9. DENGUE PATIENTS AT PHOTHARAM HOSPITAL: A CLINICAL TRIAL SITE OF DENGUE VACCINE.

    PubMed

    Nunthanid, Somboon; Tiawilai, Anongrat

    2015-01-01

    Between 2005 and 2013, 1,868 dengue patients, 916 male and 952 female, were admitted to Photharam Hospital, Ratchaburi, Thailand. Among these patients, there were 1,209 with dengue fever (DF), 598 with dengue hemorrhagic fever (DHF), and 61 with dengue shock syndrome (DSS) with 1 death. The disease was seen all year round with a higher incidence in the rainy season. A trend of shift in age group towards older children and adults was seen during the study period. These data show that dengue patient admissions to Photharam Hospital are common, causing a heavy burden on the health system. Only one death was seen during the period of study, indicating that early recognition and effective management of dengue patients occurred. The trend towards higher age in dengue patients during the study period is a problem of concern and needs further clarification. PMID:26506727

  10. DENGUE PATIENTS AT PHOTHARAM HOSPITAL: A CLINICAL TRIAL SITE OF DENGUE VACCINE.

    PubMed

    Nunthanid, Somboon; Tiawilai, Anongrat

    2015-01-01

    Between 2005 and 2013, 1,868 dengue patients, 916 male and 952 female, were admitted to Photharam Hospital, Ratchaburi, Thailand. Among these patients, there were 1,209 with dengue fever (DF), 598 with dengue hemorrhagic fever (DHF), and 61 with dengue shock syndrome (DSS) with 1 death. The disease was seen all year round with a higher incidence in the rainy season. A trend of shift in age group towards older children and adults was seen during the study period. These data show that dengue patient admissions to Photharam Hospital are common, causing a heavy burden on the health system. Only one death was seen during the period of study, indicating that early recognition and effective management of dengue patients occurred. The trend towards higher age in dengue patients during the study period is a problem of concern and needs further clarification.

  11. Live attenuated varicella vaccine use in immunocompromised children and adults.

    PubMed

    Gershon, A A; Steinberg, S P; Gelb, L

    1986-10-01

    Live attenuated varicella vaccine has been administered to 307 children with leukemia in remission and to 86 healthy adults. The vaccine was well tolerated and immunogenic. The major side effect in leukemic children receiving maintenance chemotherapy was development of a vaccine-associated rash. Vaccinees in whom a rash developed were potentially somewhat infectious to others about 1 month after immunization. Vaccination was not associated with an increase in the incidence of herpes zoster or in relapse of leukemia. Vaccination provided excellent protection against severe varicella. It was associated with a significant decrease in the attack rate of chickenpox following an intimate exposure to varicella-zoster virus, conferring about 80% protection in leukemic children. The cases of breakthrough varicella that occurred were mild. Thus, the vaccine may either prevent or modify varicella in high-risk individuals. It may also have use for prevention of nosocomial varicella.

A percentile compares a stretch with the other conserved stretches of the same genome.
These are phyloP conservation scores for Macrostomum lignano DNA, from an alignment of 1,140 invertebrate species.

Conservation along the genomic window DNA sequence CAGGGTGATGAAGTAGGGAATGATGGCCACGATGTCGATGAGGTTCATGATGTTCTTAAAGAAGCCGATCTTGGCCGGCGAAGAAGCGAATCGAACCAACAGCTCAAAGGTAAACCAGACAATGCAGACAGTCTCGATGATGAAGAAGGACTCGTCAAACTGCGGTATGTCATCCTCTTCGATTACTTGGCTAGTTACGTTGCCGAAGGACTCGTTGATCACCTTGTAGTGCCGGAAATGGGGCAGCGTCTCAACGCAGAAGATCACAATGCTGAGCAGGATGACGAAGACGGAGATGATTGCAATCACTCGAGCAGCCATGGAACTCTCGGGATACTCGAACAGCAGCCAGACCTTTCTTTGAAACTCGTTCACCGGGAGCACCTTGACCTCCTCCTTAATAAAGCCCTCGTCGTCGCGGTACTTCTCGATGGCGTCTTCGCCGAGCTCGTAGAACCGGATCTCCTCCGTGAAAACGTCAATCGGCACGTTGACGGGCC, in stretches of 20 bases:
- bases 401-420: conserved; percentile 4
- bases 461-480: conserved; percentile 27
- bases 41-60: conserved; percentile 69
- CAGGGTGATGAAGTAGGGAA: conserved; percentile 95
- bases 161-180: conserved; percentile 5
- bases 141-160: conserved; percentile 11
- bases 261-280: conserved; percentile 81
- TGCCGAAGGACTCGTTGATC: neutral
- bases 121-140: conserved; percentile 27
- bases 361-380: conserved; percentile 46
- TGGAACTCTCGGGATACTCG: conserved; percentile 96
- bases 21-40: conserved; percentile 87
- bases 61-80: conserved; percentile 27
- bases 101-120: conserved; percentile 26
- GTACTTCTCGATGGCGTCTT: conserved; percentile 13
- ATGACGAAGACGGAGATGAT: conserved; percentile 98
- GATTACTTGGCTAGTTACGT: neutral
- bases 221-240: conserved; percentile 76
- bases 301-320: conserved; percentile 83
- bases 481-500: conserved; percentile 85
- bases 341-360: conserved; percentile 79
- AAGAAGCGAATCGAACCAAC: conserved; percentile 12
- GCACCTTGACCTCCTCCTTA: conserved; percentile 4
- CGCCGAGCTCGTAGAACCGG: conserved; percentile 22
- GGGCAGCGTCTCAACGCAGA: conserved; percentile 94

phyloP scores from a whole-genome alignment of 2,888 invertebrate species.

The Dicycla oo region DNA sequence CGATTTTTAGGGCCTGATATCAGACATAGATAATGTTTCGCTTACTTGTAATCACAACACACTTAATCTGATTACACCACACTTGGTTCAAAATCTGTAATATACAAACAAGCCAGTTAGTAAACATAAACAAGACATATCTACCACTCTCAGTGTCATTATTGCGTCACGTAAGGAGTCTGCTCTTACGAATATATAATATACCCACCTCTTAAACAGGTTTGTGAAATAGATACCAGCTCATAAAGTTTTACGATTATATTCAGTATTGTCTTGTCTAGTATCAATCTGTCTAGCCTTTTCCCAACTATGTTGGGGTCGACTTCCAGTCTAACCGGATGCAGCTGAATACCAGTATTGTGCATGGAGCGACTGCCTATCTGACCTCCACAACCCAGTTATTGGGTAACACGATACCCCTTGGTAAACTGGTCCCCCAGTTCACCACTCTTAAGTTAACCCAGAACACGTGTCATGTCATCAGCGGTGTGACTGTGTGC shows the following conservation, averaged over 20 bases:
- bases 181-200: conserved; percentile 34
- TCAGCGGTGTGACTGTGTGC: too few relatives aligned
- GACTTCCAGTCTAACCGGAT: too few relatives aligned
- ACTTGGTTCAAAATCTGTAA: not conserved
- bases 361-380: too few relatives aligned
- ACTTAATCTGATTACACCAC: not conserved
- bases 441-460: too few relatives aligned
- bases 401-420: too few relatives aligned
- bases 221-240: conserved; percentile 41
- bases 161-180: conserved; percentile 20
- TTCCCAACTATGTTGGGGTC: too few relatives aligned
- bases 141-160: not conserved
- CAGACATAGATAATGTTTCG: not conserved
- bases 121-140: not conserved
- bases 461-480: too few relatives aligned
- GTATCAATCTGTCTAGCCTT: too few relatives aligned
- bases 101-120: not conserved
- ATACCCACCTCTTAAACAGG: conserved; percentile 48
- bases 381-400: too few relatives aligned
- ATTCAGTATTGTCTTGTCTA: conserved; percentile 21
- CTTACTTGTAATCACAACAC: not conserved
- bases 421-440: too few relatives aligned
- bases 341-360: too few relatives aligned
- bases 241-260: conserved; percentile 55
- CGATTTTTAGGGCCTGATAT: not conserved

12. Immunity to avian pneumovirus infection in turkeys following in ovo vaccination with an attenuated vaccine.

    PubMed

    Worthington, Karen J; Sargent, Barbara A; Davelaar, F G; Jones, R C

    2003-03-28

    Fertile turkey eggs after 24 days of incubation were vaccinated in ovo with a commercial live attenuated subtype A avian pneumovirus (APV) vaccine. Hatchability was not adversely affected. When a high dose (10 times maximum commercial dose) of vaccine was tested in maternal antibody negative (MA-) eggs, mild clinical signs developed in a small proportion of the poults for 1-4 days only. Post-vaccination antibody titres at 3 weeks of age were significantly higher than those seen when the same dose was administered by eyedrop or spray at day-old. A low dose (end of shelf-life titre) of vaccine given to MA- eggs did not cause disease and vaccinated poults were 100% protected against virulent APV challenge at 3 or 5 weeks of age. Post-vaccination antibody titres reached significant levels at 3 weeks of age, whereas those from MA- poults vaccinated by spray at day-old with a similar low dose did not. In a 'worst-case' scenario, maternal antibody positive (MA+) poults vaccinated in ovo with the low dose were still 77% protected against clinical disease, despite lack of seroconversion. The recommended commercial dose of vaccine given to MA- eggs in ovo induced 100% protection against virulent APV challenge for up to 14 weeks of age, even though post-vaccination antibody titres had dropped to insignificant levels at this age. In ovo vaccination with a mixture of the recommended commercial doses of live APV and Newcastle disease (ND) vaccines had no detrimental affect on the efficacy of the APV vaccine. This is the first report of the successful use of an APV vaccine being given in ovo. The results indicate that for turkeys, in ovo vaccination with a live attenuated APV vaccine is safe and effective against virulent challenge and comparable with vaccination by conventional methods.